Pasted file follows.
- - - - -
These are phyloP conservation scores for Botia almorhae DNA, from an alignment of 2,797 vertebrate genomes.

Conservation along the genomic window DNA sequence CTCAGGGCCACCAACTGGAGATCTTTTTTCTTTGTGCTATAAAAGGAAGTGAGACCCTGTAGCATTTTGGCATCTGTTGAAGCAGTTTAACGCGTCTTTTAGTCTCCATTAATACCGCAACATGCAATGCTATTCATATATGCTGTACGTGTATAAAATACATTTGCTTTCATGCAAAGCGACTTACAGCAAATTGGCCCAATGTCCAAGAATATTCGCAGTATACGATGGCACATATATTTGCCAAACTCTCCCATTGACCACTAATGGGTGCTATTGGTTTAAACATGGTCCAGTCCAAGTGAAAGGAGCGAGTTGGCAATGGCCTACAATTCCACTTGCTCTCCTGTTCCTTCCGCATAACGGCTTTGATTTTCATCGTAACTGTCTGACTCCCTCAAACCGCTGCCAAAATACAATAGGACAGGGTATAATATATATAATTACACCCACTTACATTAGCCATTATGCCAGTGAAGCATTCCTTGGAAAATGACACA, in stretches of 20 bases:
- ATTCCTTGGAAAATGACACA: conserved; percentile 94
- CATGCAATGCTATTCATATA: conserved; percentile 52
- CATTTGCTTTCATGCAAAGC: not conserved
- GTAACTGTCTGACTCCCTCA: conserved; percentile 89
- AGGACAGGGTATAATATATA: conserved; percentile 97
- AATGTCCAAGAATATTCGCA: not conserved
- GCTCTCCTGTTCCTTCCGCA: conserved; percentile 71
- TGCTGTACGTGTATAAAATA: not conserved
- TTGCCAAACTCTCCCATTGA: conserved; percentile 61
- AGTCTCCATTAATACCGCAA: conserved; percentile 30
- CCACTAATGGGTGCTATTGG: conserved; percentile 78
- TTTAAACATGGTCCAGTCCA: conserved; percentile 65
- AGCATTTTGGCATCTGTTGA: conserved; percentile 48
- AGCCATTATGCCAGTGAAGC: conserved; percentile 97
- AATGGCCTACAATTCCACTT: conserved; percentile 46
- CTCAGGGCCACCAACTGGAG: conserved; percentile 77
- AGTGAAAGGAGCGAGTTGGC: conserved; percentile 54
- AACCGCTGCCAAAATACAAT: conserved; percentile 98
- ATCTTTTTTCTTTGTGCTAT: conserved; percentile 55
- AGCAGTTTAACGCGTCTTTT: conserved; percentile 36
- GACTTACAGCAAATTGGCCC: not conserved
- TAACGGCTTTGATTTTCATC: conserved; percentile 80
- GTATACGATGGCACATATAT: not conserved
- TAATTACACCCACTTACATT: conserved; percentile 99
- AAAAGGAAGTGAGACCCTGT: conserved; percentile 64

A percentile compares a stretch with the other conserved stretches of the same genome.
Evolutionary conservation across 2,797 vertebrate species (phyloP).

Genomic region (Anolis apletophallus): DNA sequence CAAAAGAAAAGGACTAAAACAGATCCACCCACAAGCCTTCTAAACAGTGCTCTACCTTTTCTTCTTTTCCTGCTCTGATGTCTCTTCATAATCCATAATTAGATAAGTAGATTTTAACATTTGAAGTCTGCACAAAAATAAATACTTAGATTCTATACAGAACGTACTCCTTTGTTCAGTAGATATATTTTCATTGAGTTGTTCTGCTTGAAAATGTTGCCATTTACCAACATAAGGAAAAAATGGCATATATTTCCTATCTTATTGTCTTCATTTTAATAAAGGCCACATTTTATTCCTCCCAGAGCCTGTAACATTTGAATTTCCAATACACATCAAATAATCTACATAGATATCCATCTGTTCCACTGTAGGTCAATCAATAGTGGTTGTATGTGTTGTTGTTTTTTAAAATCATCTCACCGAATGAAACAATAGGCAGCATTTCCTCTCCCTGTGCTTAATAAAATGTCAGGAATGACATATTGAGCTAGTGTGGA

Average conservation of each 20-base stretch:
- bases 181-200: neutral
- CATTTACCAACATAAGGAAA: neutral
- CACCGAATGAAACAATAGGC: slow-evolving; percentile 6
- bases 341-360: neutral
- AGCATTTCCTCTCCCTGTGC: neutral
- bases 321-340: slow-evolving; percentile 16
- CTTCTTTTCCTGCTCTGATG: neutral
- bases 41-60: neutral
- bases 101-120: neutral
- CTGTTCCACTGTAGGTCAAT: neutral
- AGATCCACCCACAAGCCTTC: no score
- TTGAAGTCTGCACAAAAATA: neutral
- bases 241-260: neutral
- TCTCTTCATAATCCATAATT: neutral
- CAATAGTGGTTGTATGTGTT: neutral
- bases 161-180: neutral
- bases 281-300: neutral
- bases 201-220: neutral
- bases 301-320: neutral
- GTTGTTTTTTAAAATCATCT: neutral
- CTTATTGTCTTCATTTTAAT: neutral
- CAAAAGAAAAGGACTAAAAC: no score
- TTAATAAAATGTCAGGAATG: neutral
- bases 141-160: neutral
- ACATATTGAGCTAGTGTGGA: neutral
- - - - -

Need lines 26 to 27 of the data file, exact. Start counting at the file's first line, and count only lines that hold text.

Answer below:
- TAATTACACCCACTTACATT: conserved; percentile 99
- AAAAGGAAGTGAGACCCTGT: conserved; percentile 64